The Ark: Conclusions

This is our final post in the series about how the Church views the Ark of the Covenant. In our previous post, we did some analysis on how the typology developed over time. Here I will share some thoughts on the implications of the fully developed typology. What does it mean?

As Robert Pirsig notes in the popular treatment of philosophy, Zen and the Art of Motorcycle Maintenance,

all you’ve got to work with is what you know. So your definition is made up of what you know. It’s an analogue to what you already know. It has to be. It can’t be anything else. And the mythos grows this way. By analogies to what is known before. The mythos is a building of analogues upon analogues upon analogues. These fill the collective consciousness of all communicating mankind. Every last bit of it.1

This mythos underlies the fabric of human consciousness. In the case of the nation of Israel, the relics and stories of the Old Testament formed a large component of the mythos that was woven into the collective consciousness. God, as the author of history, often writes history in such a way that it develops within the mythos the things that will be necessary to help understand and articulate what is to come. This mythos, as the collection of what early Jewish Christians knew, formed the basis of new definitions and a deepening articulation of the gospel in the patristic age.

But typology is more than just a method of definition. I suggest that typology is akin to what C. S. Lewis calls myth. Lewis believed that myth is somewhere between the intellectual and the purely experiential. In traditional usage, memory and imagination are aspects of abstract intellectual thought. Unseen Warfare explains that “imagination is a power of the soul such that, by its very nature, it has no capacity for entering the realm of union with God.”2 It follows that purely intellectual endeavors have no capacity for entrance into a direct experience of God. On the other hand, pure experience does not bring understanding. Lewis advocated myth as a partial solution to this problem. He posited that, “In the enjoyment of a great myth we come nearest to experiencing as a concrete what can otherwise be understood only as an abstraction.”3 In a sense myth, and perhaps typology, can be seen to bridge the spiritual and the intellectual.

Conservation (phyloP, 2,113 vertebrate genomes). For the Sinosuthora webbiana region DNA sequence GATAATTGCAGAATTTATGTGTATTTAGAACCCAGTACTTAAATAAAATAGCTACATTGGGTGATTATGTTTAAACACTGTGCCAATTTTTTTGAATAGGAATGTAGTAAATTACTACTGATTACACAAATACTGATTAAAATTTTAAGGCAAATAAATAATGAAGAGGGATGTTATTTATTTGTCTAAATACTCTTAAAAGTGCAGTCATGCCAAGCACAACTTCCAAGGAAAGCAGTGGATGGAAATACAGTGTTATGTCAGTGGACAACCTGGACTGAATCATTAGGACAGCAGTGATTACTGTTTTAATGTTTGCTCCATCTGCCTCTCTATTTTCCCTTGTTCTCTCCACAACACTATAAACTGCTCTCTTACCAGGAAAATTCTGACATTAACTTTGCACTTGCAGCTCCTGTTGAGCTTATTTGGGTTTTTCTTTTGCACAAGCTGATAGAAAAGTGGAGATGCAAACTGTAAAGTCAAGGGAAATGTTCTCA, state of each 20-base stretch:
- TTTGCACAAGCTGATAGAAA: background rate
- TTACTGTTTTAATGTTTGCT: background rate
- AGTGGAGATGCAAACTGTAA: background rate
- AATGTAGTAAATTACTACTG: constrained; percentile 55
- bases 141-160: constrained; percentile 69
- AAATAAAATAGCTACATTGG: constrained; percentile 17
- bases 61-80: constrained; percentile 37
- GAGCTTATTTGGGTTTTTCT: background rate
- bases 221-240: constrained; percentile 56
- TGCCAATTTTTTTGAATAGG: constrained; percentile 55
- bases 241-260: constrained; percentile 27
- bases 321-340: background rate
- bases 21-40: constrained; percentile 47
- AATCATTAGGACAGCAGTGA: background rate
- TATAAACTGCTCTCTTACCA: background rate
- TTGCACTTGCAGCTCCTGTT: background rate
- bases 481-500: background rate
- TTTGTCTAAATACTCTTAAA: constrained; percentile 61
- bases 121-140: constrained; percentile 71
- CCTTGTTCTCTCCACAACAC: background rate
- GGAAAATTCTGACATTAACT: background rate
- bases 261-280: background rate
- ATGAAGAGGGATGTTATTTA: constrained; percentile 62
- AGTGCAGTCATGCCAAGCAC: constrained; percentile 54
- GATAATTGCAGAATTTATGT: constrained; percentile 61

This way of defining what the Holy Virgin is is a tool to help us understand, not only on an intellectual level, but on a spiritual level as well. Likewise, though the Church emphasizes it less, talking about the Ark as a type of Christ teaches us certain things about Christ on both a spiritual and intellectual level. Neither typology is wrong per se, but the Church, in her wisdom, has chosen to emphasize the Ark as a type of the Theotokos.

The understanding conveyed by typology cannot be obtained through an intellectual discourse such is this. We can certainly discuss aspects of its meaning, but it must be experienced. Perhaps the best place to begin an experience of this typology is participation in the feasts of the Church. As Saint Jerome extended the metaphor of the Ark to the monastic life, the late Protopresbyter Thomas Hopko extended the metaphor to everyone.  In his discussion of the feasts he explains:

Thus, the feast of the Entrance of the Theotokos into the Temple is the feast which celebrates the end of the physical temple in Jerusalem as the dwelling place of God. When the child Mary enters the temple, the time of the temple comes to an end and the “preview of the good will of God” is shown forth. On this feast we celebrate-in the person of Christ’s mother-that we too are the house and tabernacle of the Lord.4

1 Robert M. Pirsig, Zen and the Art of Motorcycle Maintenance, (New York, NY: HarperTorch, 2006), Ch. 28.

2Lorenzo Scupoli, ‘Unseen Warfare,’ trans. E. Kadloubovsky & G. E. H. Palmer (Crestwood, NY: St. Vladimir’s Seminary Press 1987), p. 148.

3 S. Lewis, ‘Myth Became Fact’.

4 Protopresbyter Thomas Hopko, The Orthodox Faith, volume 2, (

The Ark: Great Feasts

In our ongoing discussion of how the Church views the Ark of the Covenant, we have examined the Scriptures, apocryphal literature, and the writings of the Holy Fathers. In this post we begin to examine how this rich heritage directly impacts an Orthodox Christian in the ongoing life of the Church, starting with the annual cycle of services.